So it appears that a couple of years ago Occidental “discovered 150 million and 250 million gross barrels of oil equivalent.” Wow! “Gross barrels of oil equivalent”! How cool is that? (Um … so is that, like, you know, regular oil?)

Let’s be generous and use the 250 million figure, and we’ll just call it oil, okay? The “two-thirds … is believed to be natural gas” part has me wondering. Two-thirds of 250 million in natural gas means one-third of 250 million in oil, so we’re talking about 85 million barrels or so of oil, right? Can’t put any of that natural gas in my car, but hey!

If we have approximately 85 million barrels of (“equivalent”) oil available (at a cost of what … a few bucks? Coupla weeks of drilling, maybe?), then (here’s where “context” would really, really help the uninformed), that’s about a whole day’s worth of world-wide supply. Fan-freakin’-tastic!

A word of unsolicited advice: if this kind of “logic” and substantive “analysis” is your best shot, consider coming over to the dark side with us. Let go of the fear-driven, paranoia-laden short-term thinking which prevents you from understanding that actions taken and not taken today are going to matter ten, fifteen, thirty, fifty years from now …. a hell of a lot more than any of us realize, given what’s at stake.

Today, when powerful men sit down and make decisions, they generally make those decisions as if the future didn’t exist, as if the consequences of their actions were beyond anticipation, as if they bore no responsibility for foresight. The future’s not welcome in the room. [3]

Perhaps you and we should do something about that? See if you can’t put some of your talents to better use helping … well, everyone.

Happy holidays to all!


[1]; Why Some Republican are Delusional About Oil and Energy Policy, by Robert Rapier December 12, 2011. See also:; A Reality Check on Oil Supply for Newt Gingrich by aeberman, November 28, 2011
[2]; Oil-Rich America? by Victor Davis Hanson
[3]; Putting the Future Back in the Room by Alex Steffan, December 11, 2011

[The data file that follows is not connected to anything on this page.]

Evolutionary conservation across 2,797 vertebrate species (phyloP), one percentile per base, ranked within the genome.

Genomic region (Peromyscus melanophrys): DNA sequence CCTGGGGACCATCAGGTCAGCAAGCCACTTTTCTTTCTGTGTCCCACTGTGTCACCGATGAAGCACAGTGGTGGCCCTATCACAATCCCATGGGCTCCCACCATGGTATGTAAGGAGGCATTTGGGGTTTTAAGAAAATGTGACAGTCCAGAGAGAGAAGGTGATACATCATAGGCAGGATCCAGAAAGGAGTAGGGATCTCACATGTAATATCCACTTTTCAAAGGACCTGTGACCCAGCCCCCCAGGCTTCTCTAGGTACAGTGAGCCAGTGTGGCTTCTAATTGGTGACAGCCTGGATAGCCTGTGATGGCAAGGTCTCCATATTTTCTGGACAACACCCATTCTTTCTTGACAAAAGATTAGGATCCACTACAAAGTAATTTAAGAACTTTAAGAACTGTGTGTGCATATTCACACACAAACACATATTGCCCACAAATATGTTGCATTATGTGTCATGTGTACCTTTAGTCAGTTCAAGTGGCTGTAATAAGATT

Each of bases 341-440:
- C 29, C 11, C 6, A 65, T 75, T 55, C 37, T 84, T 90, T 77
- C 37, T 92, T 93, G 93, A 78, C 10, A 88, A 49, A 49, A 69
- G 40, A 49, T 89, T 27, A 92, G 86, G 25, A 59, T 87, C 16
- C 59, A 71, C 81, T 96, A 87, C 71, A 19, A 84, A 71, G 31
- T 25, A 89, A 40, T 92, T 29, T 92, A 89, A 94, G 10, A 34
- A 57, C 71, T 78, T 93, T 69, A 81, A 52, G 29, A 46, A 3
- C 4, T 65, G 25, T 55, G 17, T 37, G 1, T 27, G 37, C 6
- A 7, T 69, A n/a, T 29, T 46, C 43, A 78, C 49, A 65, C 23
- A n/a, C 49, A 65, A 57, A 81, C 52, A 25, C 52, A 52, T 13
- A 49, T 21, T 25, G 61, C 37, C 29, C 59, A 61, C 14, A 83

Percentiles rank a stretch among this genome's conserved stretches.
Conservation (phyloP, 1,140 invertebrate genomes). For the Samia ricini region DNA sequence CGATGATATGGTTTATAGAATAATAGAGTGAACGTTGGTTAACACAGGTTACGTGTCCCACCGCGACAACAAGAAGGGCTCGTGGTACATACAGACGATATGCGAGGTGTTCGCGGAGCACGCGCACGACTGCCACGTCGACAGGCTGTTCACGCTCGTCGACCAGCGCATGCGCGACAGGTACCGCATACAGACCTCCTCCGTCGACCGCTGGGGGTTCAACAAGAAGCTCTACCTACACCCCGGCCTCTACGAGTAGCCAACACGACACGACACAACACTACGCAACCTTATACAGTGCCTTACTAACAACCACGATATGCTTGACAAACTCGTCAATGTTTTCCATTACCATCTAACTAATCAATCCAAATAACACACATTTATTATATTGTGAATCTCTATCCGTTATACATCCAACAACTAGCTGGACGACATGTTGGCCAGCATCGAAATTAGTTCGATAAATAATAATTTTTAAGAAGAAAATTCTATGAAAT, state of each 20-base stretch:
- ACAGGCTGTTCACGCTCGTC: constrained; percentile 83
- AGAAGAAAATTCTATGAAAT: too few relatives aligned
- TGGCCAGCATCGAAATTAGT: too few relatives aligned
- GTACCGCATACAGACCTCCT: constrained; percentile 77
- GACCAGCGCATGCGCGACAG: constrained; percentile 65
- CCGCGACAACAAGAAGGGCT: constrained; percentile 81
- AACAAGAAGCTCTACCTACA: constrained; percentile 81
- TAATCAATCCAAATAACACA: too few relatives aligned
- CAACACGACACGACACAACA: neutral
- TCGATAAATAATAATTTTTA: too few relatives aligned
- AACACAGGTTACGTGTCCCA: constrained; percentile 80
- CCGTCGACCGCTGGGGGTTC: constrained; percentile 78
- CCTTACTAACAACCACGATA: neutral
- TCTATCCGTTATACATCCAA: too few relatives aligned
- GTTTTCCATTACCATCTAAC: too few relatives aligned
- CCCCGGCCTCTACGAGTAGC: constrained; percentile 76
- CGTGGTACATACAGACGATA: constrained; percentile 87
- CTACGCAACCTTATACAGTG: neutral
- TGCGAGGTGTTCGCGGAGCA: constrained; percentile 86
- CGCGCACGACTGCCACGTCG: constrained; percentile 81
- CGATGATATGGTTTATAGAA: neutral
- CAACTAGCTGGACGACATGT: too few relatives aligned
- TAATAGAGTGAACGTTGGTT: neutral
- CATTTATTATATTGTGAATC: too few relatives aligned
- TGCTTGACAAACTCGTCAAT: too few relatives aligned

I wasn’t certain if I was going to write another post at this time on the phenomenon of the fact-free efforts to deny the reality of Peak Oil, but there is simply too much good crazy available to pass up the opportunity. There’s always the risk of getting into an endless battle over the nonsense Peak Oil deniers routinely offer, but I remain convinced that the greater harm is in letting that nonsense go unchallenged.

Erik Curren’s recent “request” for proactive responses to the flurry of not-coincidental efforts to once again misinform readers about the realities of our energy future made it almost mandatory that I add at least one more post. [A must-read for the week is Chris Nelder’s recent post discussing “Why energy journalism is so bad.”]

Before jumping into the pool of right-wing half-truths, a terrific piece by David Jenkins at [the conservative and almost-always reasonable and well-considered writings of the] FrumForum offered this bit of wisdom, which sadly seems glaringly absent from far too many of Mr. Jenkins’ peers on the right:

Conservatism requires decisions to be made on the basis of a clear-eyed and unbiased analysis of fact, and an adherence to values that have stood the test of time, not emotions stemming from a rigid political dogma.

As Mr. Jenkins rightfully laments, “clear-eyed and unbiased analysis of fact” is increasingly absent from most right-wing discussions about the state of energy resources and climate change. Most of the time, facts themselves are missing, at least when they are not cherry-picked, glossed over, trivialized, or misrepresented. When reality intrudes on a well-rehearsed ideological rant, it is easier to just dispense with it … saves so much time and effort.

A fact tossed about in recent weeks without explanation or context (amazing how much those attributes can restore reality to an otherwise irrational bit of nonsense!) is how much U.S. oil production has increased in just a few short years. That’s so wonderful … at least up to the point where those statistics are then contrasted with the actual, fact-based peak production more than four decades ago.

That annoying little detail, pointed out by, among other, James Hamilton [PDF here], tells us that the current “oil renaissance” [1] is only a renaissance if a 43% disparity between the current level of production and the 1970 peak production totals is your idea of a renaissance.